How to create a negative voltage with a common ground (these supplies have reverse-voltage protection diodes built in)

The connected computer

The connected computer

With the power supplies connected, I began work on the video. I found an old Commodore 64 monitor, and was able to use that for testing since it supported composite video input and mono sound. I also found a 5-pin DIN cable (like those used with old audio equipment), and matched the pinout of the video jack to that of the DIN cable. I’ve included a picture of the pinouts below. Before plugging anything into the monitor, I also measured each end of the cable with a multimeter to make sure I wasn’t about to plug +12v into the monitor’s video or sound jack (the TI-99 has +12v on one of the video pins to power the RF modulator box that was sold with the system). With everything verified, I connected the correct ends of the video cable to the monitor, and powered up the supplies.

DIN Cable Pinout

DIN Cable Pinout

TI-99/4A Video Jack Pinout

TI-99/4A Video Jack Pinout

Coloured ends used on the DIN cable

Coloured ends used on the DIN cable

The connected computer

The connected computer

It works!

It works!

As I had hoped, everything ended up working fine. I had some fun with a few cartridges before putting everything away. I also got the speech synthesizer working with the TI Extended Basic cartridge (Command: CALL SAY (“HELLO”) in TI Extended Basic).

Main menu

Main menu

Hello, World!

Hello, World!

This cartridge had great intro music

This cartridge had great intro music

I had absolutely no idea how to play this game...

I had absolutely no idea how to play this game…

TI Invaders

TI Invaders

A-MAZE-ING! I spent the most time playing this game by far.

A-MAZE-ING! I spent the most time playing this game by far.

Before putting everything away

Before putting everything away

Quite an interesting “blast from the past”.

Converting a Merit Radion Force Countertop From CRT to LCD (Without The Official Kit)

During a recent auction, I purchased a Merit Radion Force game system with a dying monitor. As the monitor was unusably dim at maximum brightness settings even under dim light, the cathode gun was likely on it’s way out; and a repair would cost many times more than what I paid for the machine itself. So rather than sink any money into it, I converted the whole machine to LCD using an old Samsung 15″ monitor with an external power brick supply that I hadn’t used in years.

Auction pictures showing the dim monitor.

Auction pictures showing the dim monitor.

Auction pictures showing the dim monitor.

Auction pictures showing the dim monitor.

Auction pictures showing the dim monitor.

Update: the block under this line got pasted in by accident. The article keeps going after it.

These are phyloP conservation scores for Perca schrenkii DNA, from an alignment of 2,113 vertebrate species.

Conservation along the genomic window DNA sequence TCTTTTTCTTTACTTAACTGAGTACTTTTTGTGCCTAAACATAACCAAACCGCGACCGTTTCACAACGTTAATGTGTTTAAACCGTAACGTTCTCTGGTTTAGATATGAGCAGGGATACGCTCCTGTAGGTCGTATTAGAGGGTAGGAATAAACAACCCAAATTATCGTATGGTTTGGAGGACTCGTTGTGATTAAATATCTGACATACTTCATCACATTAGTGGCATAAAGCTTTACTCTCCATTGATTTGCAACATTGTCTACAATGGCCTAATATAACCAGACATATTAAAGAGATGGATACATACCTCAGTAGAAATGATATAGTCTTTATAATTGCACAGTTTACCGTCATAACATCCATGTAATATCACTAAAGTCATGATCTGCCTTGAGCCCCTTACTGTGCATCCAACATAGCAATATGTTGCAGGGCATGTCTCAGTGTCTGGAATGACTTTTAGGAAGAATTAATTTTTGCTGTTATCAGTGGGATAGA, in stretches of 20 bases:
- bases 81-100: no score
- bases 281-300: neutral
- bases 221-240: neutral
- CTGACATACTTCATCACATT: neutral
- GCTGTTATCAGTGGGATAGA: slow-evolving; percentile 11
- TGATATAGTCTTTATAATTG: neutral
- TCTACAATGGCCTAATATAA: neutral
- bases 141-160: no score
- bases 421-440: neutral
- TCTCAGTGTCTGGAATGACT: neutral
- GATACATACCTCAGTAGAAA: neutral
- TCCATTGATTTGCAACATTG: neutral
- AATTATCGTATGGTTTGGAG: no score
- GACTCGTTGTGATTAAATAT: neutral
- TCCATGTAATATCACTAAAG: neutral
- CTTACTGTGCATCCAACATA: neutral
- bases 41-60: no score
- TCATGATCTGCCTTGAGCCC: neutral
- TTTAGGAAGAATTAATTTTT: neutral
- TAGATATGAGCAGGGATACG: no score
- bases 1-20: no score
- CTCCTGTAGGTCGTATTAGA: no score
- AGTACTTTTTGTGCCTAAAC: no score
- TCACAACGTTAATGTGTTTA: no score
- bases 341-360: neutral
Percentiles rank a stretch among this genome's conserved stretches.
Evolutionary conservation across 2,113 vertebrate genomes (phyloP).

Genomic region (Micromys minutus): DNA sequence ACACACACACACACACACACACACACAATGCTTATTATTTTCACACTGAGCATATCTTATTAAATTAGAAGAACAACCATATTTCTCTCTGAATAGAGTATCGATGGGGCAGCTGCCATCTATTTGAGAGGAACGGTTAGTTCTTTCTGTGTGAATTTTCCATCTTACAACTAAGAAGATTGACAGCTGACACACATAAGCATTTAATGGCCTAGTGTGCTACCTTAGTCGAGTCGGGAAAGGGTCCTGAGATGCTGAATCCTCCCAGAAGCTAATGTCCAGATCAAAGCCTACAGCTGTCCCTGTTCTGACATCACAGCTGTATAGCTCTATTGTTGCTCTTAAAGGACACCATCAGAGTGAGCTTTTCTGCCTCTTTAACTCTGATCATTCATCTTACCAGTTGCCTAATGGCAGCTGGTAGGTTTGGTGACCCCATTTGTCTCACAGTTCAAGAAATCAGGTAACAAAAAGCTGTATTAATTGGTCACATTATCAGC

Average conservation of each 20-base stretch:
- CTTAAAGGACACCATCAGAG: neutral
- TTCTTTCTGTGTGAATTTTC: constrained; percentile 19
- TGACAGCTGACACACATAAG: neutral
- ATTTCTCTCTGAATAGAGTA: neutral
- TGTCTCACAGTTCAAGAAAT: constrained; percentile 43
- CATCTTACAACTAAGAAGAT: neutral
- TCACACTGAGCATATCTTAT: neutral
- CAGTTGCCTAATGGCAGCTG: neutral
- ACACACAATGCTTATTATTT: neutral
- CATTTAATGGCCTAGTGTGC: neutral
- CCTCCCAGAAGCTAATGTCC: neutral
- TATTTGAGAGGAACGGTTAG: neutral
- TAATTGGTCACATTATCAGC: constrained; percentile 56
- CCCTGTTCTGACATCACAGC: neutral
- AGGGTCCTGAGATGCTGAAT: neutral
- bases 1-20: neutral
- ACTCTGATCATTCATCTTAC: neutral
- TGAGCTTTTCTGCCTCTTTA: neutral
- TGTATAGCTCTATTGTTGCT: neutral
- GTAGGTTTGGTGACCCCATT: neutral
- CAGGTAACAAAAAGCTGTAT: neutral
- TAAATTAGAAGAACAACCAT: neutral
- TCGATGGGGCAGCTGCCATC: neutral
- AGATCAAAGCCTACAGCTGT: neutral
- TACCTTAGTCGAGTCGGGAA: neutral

Auction pictures showing the dim monitor.

Auction pictures showing the dim monitor.

Auction pictures showing the dim monitor.

You’ve probably seen a counter top like this, although likely a newer model, in a bar or restaurant. Essentially, they’re designed to sit on a bar-top and play a collection of touch screen games. Each game costs anywhere from $0.25-$2.00 to play, which gives you around 2 minutes of play time. This breed of arcade machine is dying, with the largest manufacturer Merit having announced their shut down 2 months ago; likely thanks to smartphones which run similar games for free.

Anyhow, onto the repair. After giving the whole system a wipe-down and compressor dusting to clean it up, I disassembled the entire plastic shell assembly, leaving just the steel frame and electronics on the base. With the plastic out of the way, I disconnected the power cable to the monitor board, the touch screen’s serial cable, as well as the VGA cable (the whole machine is basically a computer running a custom version of Linux, and is built with all standard parts), peeled away the black duct tape holding the touch screen in place, and removed it from the monitor. The touch screen is made of glass, and is very fragile, so should you attempt this repair, be careful where you place it. After that, I unscrewed the monitor, and pulled it out of the cabinet by unlatching the board from the base. All of the parts were nicely designed to be “snap-in”, so removing it didn’t take long at all. Should you attempt this fix yourself, when removing or working near a CRT monitor, always be sure not to touch any electronics on the board, or attached to the tube (for example, the anode on top). As I’ve said before, the high voltage capacitors on the board are charged and are extremely dangerous if touched. Look up how to discharge monitor capacitors, and follow those instructions before continuing; and DO NOT attempt this fix if you aren’t comfortable working with them.